Health & Human Services

The Counties Where Wealthier People Are Moving

Long-awaited migration data show where people are relocating to and the wealth that they're bringing. View data for your county.
by | August 5, 2015

An influx of new residents can provide local governments with a substantial boost, whether they’re adding to tax rolls or spending their dollars supporting local businesses.

Last week, the Internal Revenue Service (IRS) released long-awaited migration data shedding light on migration patterns for counties and states. New data for 2011 and 2012 includes total incomes for those who moved, helping to approximate wealth gained or lost and its potential impact on local budgets.

A range of factors influence a person’s decision to move. Most often, employment considerations largely dictate where people opt to relocate. Others, depending on their circumstances, decide more based on family-related reasons. An area’s amenities, taxes and educational opportunities also all typically play some role in decisions to move.

Wealthier residents are often tied to specific job locations, such as a corporate headquarters or employment center for a particular industry. So, their occupations may drive decisions somewhat more than other workers. Technology, however, is enabling more employees to work remotely, so job-related considerations may not carry as much weight in moving decisions as they had in the past, said Steve Murdock, a former U.S. Census Bureau director who now teaches at Rice University.

The independently wealthy or retired, on the other hand, typically give greater consideration to regional amenities or quality of health services. But as retirees age and their health deteriorates, they may require more services or move back to where they came from. As a result, Murdock said, these areas that are attracting large numbers of older, wealthier residents need to be replenished with new retirees each year.

“High incomes are both produced by migration and allow for migration,” Murdock said.

The IRS reports numbers of actual tax returns, which can be used to approximate households moving to and from each county. Adjusted gross income (AGI) figures serve as a proxy for total household incomes. One way to assess total wealth gained or lost is to compute a net migration AGI, or total AGI for in-migrants minus AGI for outmigrants. The following table lists this measure for counties with 1,000 or more new residents:

SOURCE: Governing calculations of 2011-2012 IRS migration data. Data shown for counties with at least 1,000 new returns.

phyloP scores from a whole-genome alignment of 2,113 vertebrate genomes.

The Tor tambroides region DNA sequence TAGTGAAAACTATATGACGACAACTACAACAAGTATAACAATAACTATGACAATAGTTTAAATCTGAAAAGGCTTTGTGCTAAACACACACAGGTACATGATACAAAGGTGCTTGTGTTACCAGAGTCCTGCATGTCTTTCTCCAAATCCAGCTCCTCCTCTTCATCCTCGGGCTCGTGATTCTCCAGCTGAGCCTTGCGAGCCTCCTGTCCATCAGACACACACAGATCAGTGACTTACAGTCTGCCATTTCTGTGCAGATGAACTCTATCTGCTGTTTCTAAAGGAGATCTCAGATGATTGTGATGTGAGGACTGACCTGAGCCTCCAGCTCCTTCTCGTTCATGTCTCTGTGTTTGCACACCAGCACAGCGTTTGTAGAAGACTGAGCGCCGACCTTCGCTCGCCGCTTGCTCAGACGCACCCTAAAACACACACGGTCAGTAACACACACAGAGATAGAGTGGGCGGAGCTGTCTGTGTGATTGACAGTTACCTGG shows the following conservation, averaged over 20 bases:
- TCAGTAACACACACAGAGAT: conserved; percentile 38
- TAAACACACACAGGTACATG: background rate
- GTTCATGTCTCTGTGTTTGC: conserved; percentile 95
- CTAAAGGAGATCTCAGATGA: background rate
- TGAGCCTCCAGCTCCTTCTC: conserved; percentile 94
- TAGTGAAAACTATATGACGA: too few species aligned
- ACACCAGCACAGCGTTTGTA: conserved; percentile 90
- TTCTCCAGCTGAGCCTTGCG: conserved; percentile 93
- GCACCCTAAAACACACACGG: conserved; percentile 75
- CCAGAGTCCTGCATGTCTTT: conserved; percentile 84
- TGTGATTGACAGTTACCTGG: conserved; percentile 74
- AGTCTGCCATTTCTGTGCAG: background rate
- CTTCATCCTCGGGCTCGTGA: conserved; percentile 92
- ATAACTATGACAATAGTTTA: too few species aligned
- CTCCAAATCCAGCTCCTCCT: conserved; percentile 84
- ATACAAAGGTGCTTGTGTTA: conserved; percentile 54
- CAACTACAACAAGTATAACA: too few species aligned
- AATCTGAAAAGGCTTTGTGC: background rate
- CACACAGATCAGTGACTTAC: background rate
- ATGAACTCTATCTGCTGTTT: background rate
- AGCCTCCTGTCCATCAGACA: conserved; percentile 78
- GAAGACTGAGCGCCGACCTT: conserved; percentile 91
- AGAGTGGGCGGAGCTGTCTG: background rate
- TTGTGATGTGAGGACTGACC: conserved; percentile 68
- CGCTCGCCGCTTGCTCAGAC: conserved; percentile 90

Migration patterns show longtime retirement hotspots in parts of Florida and the southwestern United States are attracting the most wealth overall.

One locality that’s experienced rapid growth in recent years -- both in terms of wealth and total population -- is Loudoun County, Va. The county benefits from a variety of mixed-used developments, agriculture businesses and proximity to jobs in and around the Washington, D.C., region. County Budget Officer Erin McLellan said migration, which accounts for roughly two-thirds of recent population growth, has helped grow the county’s property tax base. Between 2011 and 2015, the assessed value of residential property increased by more than 28 percent, driven in part by households with ample incomes and good employment prospects, she said.

Many counties recording the largest losses in migration wealth serve as hubs for immigrants. Urban areas have historically relied on foreign migration to offset domestic migration losses as residents leave cities. Of course, it’s worth noting that the IRS data doesn't reflect individuals who don't file tax returns, which could include undocumented immigrants as well.

The IRS bases its data on address changes reported on individual income tax returns over consecutive years. New data are not directly comparable to prior years, in part because of a few recent methodological improvements. The IRS reports that its migration figures are now based off an entire year of data, instead of a partial year, and a different matching process was used that yielded greater numbers of matching year-to-year returns.

The IRS previously canceled the migration data program in 2012 but later reversed the decision after it faced public pressure to restore it.

County Migration Data

County migration data tool page

IRS methodology

Select your county to view its IRS migration data for 2011-2012:

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